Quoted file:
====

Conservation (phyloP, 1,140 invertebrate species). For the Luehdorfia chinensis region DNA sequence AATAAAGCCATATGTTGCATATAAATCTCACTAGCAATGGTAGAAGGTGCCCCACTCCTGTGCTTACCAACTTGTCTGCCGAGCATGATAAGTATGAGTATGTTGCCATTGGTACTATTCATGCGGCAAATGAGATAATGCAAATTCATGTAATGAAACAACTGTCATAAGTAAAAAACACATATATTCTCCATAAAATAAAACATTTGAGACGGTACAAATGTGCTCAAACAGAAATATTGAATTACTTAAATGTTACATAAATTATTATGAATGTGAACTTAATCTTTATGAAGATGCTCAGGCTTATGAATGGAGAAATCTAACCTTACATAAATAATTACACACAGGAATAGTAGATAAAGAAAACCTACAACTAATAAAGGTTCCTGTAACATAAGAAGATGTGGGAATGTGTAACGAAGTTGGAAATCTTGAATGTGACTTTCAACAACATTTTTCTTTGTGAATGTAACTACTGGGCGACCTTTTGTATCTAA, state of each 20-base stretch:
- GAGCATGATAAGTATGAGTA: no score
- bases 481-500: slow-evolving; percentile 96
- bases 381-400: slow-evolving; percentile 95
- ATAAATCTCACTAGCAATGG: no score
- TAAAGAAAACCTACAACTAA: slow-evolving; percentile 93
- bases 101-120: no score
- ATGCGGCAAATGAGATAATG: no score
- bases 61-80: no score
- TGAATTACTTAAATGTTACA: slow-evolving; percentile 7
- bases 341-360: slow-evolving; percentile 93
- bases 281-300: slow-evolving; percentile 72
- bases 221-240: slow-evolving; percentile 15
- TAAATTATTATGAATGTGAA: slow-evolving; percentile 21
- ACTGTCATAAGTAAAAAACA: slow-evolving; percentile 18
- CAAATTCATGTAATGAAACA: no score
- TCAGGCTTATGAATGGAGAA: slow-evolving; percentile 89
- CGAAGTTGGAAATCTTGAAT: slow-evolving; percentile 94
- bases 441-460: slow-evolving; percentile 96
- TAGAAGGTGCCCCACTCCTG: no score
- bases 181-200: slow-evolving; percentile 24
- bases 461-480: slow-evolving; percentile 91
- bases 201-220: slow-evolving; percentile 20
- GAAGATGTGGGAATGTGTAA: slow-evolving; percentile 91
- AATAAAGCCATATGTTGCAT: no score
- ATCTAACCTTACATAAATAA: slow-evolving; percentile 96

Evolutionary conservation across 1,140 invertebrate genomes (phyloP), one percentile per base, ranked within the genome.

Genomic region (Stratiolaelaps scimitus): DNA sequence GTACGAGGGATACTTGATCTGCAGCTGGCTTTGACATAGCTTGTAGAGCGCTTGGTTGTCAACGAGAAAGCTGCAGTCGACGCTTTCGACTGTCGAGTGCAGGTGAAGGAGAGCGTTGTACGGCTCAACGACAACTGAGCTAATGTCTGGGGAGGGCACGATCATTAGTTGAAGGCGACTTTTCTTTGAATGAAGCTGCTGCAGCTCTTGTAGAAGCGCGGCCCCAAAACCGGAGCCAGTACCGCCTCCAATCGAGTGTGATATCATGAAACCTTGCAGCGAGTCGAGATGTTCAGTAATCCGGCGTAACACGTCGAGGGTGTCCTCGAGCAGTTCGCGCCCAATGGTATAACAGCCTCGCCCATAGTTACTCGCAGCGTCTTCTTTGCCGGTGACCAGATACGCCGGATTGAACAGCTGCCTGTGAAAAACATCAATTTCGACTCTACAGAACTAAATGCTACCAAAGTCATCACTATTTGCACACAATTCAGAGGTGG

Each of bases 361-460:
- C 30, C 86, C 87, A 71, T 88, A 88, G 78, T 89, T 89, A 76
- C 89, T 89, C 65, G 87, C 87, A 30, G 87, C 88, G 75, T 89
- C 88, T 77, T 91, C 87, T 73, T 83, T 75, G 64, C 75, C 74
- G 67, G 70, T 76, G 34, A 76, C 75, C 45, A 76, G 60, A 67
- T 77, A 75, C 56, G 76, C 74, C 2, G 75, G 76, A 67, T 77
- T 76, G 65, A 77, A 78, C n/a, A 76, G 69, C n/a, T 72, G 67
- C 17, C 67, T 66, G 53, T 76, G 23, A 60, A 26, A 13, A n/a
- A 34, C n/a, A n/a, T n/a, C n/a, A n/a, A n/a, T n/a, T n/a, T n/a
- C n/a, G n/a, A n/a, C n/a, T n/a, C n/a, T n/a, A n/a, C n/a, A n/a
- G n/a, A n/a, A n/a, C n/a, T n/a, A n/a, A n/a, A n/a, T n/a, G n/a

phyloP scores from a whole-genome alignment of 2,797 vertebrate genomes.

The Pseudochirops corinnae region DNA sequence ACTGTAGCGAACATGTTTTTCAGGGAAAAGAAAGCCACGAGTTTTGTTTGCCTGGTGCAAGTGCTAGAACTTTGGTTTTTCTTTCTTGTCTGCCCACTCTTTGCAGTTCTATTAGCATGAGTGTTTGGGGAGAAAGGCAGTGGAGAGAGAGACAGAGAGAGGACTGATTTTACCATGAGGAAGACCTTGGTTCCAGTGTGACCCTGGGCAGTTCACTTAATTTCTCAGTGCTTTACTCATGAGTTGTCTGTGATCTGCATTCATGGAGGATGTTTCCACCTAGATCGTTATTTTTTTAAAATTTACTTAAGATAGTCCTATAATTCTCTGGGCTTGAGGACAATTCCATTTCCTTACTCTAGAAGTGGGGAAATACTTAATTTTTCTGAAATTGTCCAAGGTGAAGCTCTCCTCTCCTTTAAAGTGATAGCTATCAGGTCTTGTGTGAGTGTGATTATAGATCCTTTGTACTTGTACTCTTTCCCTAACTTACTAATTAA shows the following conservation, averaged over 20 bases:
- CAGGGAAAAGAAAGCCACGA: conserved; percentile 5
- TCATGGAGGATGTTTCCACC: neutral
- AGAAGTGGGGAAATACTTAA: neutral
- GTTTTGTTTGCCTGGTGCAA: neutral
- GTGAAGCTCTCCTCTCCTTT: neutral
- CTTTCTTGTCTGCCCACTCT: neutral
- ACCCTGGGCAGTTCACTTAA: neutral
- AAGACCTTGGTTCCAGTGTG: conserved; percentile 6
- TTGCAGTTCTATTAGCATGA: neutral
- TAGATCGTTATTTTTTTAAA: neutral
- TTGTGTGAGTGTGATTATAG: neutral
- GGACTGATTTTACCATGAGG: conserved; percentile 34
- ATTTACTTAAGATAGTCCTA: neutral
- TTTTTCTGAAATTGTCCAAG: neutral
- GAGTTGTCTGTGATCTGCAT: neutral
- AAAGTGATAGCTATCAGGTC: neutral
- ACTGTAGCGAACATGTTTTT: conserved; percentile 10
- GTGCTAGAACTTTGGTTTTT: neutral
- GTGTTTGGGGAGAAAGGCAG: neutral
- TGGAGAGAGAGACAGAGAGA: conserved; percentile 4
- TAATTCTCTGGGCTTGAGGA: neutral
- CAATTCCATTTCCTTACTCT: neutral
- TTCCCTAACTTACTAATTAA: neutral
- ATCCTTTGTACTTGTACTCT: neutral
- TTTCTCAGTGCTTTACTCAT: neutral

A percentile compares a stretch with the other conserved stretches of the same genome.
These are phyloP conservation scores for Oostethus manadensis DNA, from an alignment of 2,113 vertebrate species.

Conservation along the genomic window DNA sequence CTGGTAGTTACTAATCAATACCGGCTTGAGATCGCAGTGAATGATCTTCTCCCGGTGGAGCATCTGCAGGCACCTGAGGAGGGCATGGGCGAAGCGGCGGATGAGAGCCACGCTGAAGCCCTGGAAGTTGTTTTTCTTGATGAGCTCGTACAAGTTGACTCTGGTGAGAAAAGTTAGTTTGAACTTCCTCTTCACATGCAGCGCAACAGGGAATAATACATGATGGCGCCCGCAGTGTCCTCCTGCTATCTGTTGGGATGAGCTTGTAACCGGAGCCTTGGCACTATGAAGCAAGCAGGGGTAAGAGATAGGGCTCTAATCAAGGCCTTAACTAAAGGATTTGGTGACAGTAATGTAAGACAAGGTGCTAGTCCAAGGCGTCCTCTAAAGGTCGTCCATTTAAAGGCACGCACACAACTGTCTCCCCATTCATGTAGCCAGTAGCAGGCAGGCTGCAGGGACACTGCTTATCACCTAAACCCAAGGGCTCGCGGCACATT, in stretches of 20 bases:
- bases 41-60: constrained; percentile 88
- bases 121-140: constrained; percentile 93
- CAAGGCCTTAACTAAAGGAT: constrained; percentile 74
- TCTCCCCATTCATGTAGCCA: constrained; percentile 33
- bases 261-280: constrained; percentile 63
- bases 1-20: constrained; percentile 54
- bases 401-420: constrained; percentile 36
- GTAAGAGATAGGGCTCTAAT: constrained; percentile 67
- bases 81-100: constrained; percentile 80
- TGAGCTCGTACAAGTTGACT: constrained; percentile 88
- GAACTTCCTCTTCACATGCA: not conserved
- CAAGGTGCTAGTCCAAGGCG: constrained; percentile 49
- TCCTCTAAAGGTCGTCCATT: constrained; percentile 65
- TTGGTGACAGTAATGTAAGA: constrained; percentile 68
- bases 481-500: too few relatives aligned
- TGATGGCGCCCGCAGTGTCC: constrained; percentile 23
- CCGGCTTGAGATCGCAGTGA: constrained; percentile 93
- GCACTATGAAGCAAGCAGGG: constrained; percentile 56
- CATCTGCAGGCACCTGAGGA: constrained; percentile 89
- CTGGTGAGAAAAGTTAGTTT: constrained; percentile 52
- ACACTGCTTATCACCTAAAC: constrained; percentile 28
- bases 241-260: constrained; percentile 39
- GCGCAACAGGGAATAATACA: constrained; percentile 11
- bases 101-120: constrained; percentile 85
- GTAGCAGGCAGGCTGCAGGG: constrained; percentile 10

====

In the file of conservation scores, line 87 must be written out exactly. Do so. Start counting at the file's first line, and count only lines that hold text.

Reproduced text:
- GCACTATGAAGCAAGCAGGG: constrained; percentile 56